By wishing myself somewhere else I miss out on the fullness of the present experience - the difficult and the good.

I miss out on breakfast on the top of the mountain, afternoon swimming at secret and not-so-secret swimming holes. I miss out on Emily's farm cooking. I miss out on new connections with friends and strangers, seeing Switchfoot live, and experiencing the joy of my kids' first music festival.

I miss out of meeting Jen and taking the kids to Times Square. I miss out on hiking with John and Caleb and coming home to Renée's homemade sorbet. I miss out on spending time with Brienne's dear friend and getting to know Alan.

There are too many good things in life you miss out on when you wish yourself somewhere else; specifically when you have the opportunity to go somewhere and share life with other people and you long for your familiar.

Life is too short, be present where you are.

Renee Tougas participates in affiliate marketing, including the Amazon Services LLC Associates Program. Whenever you buy something on Amazon from a link you clicked here, I get a (very) small percentage of that sale. See disclosure for further explanation.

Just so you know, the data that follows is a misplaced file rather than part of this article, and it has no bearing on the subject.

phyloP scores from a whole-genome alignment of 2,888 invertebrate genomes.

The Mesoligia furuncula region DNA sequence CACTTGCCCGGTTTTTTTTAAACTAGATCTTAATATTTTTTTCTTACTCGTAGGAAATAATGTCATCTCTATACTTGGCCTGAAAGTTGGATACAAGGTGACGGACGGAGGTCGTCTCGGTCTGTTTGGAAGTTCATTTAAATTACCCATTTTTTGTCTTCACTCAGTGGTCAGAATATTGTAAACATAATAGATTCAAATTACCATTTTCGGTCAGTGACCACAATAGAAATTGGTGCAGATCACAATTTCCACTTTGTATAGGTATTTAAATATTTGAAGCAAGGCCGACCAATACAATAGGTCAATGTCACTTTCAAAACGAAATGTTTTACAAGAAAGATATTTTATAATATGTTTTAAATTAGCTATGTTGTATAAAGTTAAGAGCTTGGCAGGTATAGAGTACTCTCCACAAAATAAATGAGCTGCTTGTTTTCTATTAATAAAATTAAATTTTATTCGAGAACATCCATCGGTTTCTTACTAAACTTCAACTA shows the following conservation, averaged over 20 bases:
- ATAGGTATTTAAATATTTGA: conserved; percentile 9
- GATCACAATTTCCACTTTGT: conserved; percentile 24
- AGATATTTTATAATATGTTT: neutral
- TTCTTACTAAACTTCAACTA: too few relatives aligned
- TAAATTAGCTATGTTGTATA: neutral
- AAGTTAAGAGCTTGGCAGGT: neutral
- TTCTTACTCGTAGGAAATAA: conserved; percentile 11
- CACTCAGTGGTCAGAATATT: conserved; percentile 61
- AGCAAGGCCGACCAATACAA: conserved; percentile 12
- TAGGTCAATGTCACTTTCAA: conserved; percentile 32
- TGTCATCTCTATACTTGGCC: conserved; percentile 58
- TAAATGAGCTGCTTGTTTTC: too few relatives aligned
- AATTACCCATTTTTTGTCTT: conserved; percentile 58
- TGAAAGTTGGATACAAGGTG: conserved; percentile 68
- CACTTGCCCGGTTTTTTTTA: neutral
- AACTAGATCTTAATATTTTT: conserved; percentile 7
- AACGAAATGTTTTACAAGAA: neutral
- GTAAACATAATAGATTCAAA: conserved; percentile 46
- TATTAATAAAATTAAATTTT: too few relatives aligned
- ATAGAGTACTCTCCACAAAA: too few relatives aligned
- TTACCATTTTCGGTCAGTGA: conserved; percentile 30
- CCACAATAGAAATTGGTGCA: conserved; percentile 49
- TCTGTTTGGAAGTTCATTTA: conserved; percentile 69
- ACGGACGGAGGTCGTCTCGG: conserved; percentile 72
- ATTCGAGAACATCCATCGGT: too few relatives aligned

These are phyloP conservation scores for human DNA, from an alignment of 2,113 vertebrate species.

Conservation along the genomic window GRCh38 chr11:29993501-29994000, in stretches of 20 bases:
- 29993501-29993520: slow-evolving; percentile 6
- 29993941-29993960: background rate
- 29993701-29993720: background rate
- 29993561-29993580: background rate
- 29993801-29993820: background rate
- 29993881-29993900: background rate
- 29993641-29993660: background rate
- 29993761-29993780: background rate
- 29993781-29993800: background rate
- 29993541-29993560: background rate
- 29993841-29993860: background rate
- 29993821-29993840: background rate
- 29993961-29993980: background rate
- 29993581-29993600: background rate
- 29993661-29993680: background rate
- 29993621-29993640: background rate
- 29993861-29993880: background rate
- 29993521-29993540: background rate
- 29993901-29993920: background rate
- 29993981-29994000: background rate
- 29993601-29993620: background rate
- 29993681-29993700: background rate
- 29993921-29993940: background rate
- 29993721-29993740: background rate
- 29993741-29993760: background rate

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  • Lori

    Lori on July 9, 2013, 11:48 a.m.

    We were expecting a big road trip this July that couldn't happen.  I have been reminding myself to not wish myself away out of my July reality.  There are things to be noticed and appreciated here at home, as well as projects I can catch up on.  So my experience is the opposite of yours, but your point works no matter where we are!

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    • renee

      renee on July 9, 2013, 1:33 p.m.

      Aboslutely Lori. I was thinking of writing this post that way but thought I'd stick to my own experiences these past three weeks; write what I know. This is a practice I am trying to cultivate in my life no matter where I am - home, traveling, hiking etc - wherever I am, be here. Easier said than done (smile).

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  • Lee

    Lee on July 9, 2013, 2:08 p.m.

    Whew - I hear you!  We just returned from camping in the Swiss Alps.  I know!  Doesn't that sound fabulous?  Except that it rained every day, and went down in the 30's at night, colder than my sleeping bag was rated.  I struggled everyday to find the bright spots and to enjoy what was still there to be enjoyed.  I found that taking pictures helped me look for the goodness all around (and using my giant IKEA umbrella, totally uncool but kept me dry).  And now that I am home I can remember all the good parts, while the cold nights and days on end without showers are starting to fade.

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    • renee